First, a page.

This week I met with North Carolina Rep. Verla Insko, my state legislator, and Katey Cipriani, the National Kidney Foundation’s regional community outreach director. The topic was living donation, of course. We were seeking Rep. Insko’s support for a Living Donor Protection Act in our state, as we had with other legislators just a few months ago at the legislature. The General Assembly is between sessions now, so this meeting was more informal, a pleasant chat in a quiet local coffee house in Chapel Hill. I was there to share my story of donating to my son and offer some personal insights into why we need to protect living donors from discrimination.
So why might donors ever be discriminated against for saving a life? Let me give you an example. To be approved as a living donor, I had to pass numerous tests that looked at my heart, lung, kidney, general fitness, myriad blood tests… Thirteen and a half years post donation, my kidney function is fine and I’m still in excellent health at 71. I’m active, enjoy Zumba a few times a week, and walk regularly. Nothing remarkable there, but I have donor friends in their 50s and 60s who run marathons. And yet…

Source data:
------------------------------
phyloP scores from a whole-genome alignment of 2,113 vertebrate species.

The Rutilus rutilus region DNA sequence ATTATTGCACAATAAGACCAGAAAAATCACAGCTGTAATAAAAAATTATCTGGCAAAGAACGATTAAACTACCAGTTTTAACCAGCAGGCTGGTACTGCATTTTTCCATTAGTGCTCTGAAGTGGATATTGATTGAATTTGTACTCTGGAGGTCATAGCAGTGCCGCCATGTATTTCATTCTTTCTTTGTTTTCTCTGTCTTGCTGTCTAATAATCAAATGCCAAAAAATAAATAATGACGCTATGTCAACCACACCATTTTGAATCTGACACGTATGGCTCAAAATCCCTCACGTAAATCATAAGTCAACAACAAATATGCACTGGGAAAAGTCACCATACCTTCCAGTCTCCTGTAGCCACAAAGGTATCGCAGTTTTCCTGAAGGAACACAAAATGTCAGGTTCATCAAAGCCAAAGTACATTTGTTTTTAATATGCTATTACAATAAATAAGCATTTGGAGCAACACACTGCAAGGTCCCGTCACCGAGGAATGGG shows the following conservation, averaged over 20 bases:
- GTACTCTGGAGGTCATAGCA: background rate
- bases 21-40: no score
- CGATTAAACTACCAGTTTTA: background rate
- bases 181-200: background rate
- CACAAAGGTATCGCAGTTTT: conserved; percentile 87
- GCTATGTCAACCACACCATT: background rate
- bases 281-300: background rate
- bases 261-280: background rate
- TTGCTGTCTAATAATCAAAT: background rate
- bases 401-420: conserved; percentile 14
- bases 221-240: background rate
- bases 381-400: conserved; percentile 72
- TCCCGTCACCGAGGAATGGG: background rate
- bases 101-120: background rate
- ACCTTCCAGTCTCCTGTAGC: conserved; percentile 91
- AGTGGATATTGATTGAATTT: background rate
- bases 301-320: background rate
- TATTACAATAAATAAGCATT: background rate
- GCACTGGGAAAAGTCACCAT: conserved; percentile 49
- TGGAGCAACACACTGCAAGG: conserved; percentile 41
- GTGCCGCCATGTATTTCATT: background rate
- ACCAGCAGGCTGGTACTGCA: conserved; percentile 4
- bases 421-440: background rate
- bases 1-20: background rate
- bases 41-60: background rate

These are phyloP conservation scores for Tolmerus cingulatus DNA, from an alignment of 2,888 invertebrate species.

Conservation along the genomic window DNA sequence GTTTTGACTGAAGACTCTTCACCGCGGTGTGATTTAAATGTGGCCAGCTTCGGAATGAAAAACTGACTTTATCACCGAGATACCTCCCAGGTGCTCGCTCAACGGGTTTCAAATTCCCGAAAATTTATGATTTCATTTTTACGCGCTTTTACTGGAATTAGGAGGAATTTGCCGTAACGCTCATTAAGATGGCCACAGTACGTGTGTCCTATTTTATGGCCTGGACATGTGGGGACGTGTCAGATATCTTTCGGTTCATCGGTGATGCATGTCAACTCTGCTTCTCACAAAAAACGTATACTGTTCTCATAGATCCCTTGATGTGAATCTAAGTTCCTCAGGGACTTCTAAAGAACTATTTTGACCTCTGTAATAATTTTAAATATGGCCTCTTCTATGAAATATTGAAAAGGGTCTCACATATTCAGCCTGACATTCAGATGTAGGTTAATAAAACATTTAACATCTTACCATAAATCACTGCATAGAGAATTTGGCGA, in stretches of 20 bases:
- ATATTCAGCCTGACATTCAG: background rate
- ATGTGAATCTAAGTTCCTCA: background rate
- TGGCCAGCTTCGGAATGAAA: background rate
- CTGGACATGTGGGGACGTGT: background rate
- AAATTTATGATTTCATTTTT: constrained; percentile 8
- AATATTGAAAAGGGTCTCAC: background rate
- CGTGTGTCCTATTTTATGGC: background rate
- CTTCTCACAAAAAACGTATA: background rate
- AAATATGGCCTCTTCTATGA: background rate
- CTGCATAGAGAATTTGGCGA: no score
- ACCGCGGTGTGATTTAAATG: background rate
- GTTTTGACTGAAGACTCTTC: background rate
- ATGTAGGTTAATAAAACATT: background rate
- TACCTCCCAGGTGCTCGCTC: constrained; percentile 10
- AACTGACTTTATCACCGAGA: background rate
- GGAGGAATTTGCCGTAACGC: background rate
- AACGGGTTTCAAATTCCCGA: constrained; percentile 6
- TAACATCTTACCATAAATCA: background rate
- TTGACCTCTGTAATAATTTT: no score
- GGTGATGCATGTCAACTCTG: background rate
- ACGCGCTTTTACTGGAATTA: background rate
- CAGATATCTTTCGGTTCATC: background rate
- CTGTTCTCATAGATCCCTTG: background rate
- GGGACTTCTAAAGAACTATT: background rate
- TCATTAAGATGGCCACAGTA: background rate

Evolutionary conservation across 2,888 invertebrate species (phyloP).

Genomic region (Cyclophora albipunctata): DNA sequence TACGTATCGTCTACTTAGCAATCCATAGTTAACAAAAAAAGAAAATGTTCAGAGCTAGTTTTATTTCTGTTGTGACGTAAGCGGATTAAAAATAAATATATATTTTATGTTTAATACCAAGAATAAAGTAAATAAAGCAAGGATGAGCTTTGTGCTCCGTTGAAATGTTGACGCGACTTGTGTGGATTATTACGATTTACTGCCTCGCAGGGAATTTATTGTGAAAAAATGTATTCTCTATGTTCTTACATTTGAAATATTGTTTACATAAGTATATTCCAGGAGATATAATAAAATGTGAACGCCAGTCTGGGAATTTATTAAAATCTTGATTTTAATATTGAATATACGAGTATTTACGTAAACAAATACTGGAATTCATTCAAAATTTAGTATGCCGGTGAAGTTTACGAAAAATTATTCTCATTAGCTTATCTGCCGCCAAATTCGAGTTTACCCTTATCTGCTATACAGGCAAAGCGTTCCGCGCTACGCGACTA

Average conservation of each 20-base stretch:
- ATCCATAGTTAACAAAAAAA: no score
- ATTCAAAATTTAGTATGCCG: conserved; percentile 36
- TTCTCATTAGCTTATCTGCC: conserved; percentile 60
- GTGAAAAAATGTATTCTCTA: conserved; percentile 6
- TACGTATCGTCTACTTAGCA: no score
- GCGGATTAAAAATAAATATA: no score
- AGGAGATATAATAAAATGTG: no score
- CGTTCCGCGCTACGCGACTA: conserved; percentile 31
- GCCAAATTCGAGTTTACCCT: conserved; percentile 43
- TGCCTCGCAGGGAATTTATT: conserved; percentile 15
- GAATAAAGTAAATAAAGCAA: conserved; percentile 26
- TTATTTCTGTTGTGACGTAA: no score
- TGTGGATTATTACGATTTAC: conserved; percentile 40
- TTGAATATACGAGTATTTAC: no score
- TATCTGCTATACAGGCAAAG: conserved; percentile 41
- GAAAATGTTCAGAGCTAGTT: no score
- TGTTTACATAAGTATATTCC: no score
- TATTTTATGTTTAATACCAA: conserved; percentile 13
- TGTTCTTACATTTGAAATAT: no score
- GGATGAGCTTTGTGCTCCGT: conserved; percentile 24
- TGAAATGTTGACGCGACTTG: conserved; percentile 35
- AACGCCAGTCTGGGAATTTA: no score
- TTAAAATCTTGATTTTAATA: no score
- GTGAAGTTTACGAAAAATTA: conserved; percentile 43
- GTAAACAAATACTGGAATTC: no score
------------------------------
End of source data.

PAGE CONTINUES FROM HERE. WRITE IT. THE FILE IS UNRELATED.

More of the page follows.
If we apply for a life insurance policy tomorrow, there’s a chance an insurer could either deny coverage or up the premiums. Some cap coverage much lower than requested. Doesn’t make sense, does it–not to mention that it’s morally indefensible? It doesn’t happen often, but a study found that about one in four living donors had experienced some type of insurance discrimination–mainly due to misinformation about the negligible impact of living with one kidney. Did you know that many healthy people were born with one kidney? Donors do lose some kidney function, but the other kidney gets plumper and takes on part of the job of the “missing” one. As a result, donors have sufficient function to live normal productive lives.